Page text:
The face of Maitland’s Slow Food movement, Amorelle Dempster, fears our fresh food revolution will be ripped apart if the state government proceeds with plans to put more red tape on small producers.
Ms Dempster said the proposed NSW primary production and rural development policy – which will govern farming in the region alongside the Hunter Regional Plan 2036 – had taken out small-scale and artisanal farming “with one foul sweep” when it put them into the intensive farming category which requires council approval to be able to operate.
That category encompasses everything from moderately sized livestock farms to large-scale operations.
Parliamentary Secretary for the Hunter Scot MacDonald is also concerned and thinks areas like Maitland may not have been considered when the proposed statewide policy was drafted.
“It is something I have been wondering about because intensive developments normally require development consent - for very good reasons,” he said.
The Hunter Regional Plan, which came into effect last year, offered small-scale growers a raft of opportunities across the country and in the emerging Asian markets, but the proposed policy has taken it away.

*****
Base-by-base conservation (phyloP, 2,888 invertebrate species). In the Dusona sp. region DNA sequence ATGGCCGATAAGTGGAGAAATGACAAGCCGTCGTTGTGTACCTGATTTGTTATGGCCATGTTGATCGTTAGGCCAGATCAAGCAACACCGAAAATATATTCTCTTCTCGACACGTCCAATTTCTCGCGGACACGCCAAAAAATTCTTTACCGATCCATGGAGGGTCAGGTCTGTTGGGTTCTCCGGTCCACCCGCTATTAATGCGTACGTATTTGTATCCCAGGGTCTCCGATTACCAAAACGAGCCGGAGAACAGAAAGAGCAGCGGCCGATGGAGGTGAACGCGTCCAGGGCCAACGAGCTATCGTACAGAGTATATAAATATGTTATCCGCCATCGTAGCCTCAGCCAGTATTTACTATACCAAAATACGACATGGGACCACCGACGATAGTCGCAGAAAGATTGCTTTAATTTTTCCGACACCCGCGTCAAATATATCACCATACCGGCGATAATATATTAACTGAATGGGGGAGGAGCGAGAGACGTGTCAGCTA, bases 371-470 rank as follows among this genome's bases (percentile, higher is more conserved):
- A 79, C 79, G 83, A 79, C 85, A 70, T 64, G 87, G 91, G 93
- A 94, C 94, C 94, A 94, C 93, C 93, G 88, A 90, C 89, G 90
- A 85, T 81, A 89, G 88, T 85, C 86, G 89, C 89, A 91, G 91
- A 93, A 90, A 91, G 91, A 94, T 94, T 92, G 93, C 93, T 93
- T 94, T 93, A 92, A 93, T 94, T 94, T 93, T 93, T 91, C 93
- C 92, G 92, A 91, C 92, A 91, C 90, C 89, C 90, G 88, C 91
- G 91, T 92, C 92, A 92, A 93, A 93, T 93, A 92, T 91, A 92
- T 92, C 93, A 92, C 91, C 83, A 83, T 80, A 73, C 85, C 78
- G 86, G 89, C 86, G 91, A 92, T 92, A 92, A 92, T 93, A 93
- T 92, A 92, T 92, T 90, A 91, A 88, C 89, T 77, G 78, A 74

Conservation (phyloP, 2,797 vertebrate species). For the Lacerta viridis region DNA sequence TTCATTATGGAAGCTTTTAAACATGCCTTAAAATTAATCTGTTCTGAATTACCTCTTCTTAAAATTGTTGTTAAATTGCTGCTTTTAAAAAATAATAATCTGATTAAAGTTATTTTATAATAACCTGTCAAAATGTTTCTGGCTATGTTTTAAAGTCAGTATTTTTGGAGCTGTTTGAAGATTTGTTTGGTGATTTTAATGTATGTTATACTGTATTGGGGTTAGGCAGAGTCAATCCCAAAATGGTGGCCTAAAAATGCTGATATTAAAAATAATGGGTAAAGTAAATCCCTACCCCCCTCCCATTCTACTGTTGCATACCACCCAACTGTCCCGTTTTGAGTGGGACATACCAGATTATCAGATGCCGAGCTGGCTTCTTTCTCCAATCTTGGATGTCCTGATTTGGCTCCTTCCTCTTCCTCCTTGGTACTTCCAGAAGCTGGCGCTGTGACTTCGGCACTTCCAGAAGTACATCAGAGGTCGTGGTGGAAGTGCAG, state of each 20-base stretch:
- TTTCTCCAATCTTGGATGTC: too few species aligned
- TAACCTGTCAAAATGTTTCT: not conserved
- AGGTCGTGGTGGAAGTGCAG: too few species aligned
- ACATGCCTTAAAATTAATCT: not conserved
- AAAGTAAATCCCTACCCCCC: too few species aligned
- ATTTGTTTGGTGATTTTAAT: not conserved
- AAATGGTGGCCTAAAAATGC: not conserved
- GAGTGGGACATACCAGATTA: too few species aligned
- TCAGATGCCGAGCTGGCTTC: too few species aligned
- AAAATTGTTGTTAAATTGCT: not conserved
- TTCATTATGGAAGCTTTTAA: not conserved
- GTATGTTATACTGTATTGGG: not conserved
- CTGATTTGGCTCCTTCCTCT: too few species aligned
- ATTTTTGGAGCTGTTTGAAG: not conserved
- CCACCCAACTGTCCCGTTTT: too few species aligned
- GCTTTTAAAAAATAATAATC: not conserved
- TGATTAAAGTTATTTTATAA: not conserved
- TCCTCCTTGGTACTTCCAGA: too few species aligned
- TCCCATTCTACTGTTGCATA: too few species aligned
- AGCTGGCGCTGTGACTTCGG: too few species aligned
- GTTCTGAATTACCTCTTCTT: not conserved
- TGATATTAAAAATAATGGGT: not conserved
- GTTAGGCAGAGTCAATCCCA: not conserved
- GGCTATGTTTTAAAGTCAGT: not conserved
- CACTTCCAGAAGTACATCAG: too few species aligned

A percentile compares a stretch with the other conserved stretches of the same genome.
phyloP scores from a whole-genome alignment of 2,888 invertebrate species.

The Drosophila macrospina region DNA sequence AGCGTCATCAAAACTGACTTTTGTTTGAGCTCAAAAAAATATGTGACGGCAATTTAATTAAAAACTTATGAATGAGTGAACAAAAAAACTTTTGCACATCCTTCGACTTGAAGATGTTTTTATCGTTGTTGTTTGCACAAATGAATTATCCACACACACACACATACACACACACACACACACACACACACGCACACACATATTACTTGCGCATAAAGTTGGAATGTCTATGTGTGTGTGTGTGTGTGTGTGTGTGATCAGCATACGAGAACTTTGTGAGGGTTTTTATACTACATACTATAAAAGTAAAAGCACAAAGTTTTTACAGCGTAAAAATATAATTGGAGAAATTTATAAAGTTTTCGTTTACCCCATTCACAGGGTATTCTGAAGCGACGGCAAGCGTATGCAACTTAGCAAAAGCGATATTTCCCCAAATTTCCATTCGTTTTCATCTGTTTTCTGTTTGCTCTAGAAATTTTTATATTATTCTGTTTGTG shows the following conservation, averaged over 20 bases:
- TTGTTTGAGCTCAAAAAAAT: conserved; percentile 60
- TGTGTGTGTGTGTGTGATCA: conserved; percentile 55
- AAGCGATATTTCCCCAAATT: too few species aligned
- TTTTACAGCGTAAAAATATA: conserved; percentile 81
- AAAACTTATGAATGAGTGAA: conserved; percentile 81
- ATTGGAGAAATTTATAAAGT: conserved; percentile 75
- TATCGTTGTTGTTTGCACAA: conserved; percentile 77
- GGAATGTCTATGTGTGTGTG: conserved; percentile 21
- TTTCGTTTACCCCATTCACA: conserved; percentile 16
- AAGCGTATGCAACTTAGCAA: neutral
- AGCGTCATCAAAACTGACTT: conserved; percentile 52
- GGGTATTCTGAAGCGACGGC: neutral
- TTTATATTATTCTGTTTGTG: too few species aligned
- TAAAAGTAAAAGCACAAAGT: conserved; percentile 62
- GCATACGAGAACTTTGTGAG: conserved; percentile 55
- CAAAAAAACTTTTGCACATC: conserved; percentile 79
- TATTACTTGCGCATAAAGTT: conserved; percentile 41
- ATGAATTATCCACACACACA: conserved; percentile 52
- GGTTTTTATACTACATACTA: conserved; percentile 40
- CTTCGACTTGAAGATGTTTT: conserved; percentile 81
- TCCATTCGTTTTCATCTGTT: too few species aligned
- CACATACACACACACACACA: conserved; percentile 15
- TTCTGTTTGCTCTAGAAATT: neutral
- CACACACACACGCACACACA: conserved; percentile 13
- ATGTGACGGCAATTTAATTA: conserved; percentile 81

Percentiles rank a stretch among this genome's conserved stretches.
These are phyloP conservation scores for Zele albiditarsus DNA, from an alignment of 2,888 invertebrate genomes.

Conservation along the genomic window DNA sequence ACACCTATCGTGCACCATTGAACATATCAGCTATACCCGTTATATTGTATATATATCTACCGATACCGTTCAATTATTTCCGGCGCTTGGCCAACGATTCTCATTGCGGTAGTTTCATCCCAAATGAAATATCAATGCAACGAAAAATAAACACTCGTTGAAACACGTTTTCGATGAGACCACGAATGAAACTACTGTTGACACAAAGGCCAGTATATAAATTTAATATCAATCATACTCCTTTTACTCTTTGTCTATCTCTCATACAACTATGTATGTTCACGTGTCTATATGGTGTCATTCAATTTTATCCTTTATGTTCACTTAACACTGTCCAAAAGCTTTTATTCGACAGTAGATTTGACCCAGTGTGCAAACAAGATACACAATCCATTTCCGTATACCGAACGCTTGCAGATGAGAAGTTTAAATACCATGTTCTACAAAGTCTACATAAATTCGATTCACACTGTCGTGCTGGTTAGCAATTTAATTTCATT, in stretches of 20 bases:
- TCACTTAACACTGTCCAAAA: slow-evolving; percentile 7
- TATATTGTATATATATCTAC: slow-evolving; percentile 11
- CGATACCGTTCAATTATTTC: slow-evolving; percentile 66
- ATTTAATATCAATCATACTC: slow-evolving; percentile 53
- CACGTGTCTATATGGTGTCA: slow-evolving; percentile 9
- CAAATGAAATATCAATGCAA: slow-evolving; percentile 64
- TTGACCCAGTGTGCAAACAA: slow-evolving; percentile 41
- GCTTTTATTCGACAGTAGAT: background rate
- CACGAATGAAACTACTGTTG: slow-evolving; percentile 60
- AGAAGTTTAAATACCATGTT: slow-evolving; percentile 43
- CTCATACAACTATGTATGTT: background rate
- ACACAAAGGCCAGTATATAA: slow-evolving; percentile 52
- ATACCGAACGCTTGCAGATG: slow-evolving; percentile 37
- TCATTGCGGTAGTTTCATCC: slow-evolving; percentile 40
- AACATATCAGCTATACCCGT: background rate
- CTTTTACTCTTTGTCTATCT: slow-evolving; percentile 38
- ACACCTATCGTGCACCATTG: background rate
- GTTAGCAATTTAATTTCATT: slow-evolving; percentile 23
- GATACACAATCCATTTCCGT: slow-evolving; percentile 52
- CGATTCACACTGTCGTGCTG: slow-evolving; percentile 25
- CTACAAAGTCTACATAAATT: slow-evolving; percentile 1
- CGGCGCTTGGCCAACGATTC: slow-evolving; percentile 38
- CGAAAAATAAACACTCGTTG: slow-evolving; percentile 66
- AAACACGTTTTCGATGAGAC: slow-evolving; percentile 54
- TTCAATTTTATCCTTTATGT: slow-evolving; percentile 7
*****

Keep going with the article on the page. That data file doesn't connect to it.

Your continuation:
Ms Dempster said the draft policy favoured large-scale intensive farming which happened away from suburbia and didn’t have as many hurdles to gain approval.
She said new farms near residential areas would have a hard time convincing the council to give them the green light. Meanwhile existing farms remain under pressure to co-exist with residential developments, she said.
If the proposed policy is implemented Ms Dempster said the Slow Food Earth Market in The Levee would be on the chopping block.
“We will simply not have farmers to supply the market – it’s difficult as it is and there are no incentives for young people to access land for farming,” she said.
“The policy does not take into consideration the growing demand by consumers to have access to locally grown and seasonal food.
“There is no framework in the new policy to identify small-scale farmers who are free range or use sustainable land management practices so they are not compared with those who breed animals using large-scale industrialised farming systems or large-scale monoculture in fruit and vegetable production.”
Farms that will have to obtain council approval include cattle feedlots with the capacity to accommodate a heard of 50 or more; pig farms with 200 or more pics or more than 20 breeding sows; sheep and goat feedlots with room for more than 200 animals; and egg and poultry farms with the capacity to house more than 1000 birds.
Any cattle, sheep, or goat feedlot, pig farm, or egg or poultry farm within 500 metres of neighbours and within an environmentally sensitive area will also have to obtain consent.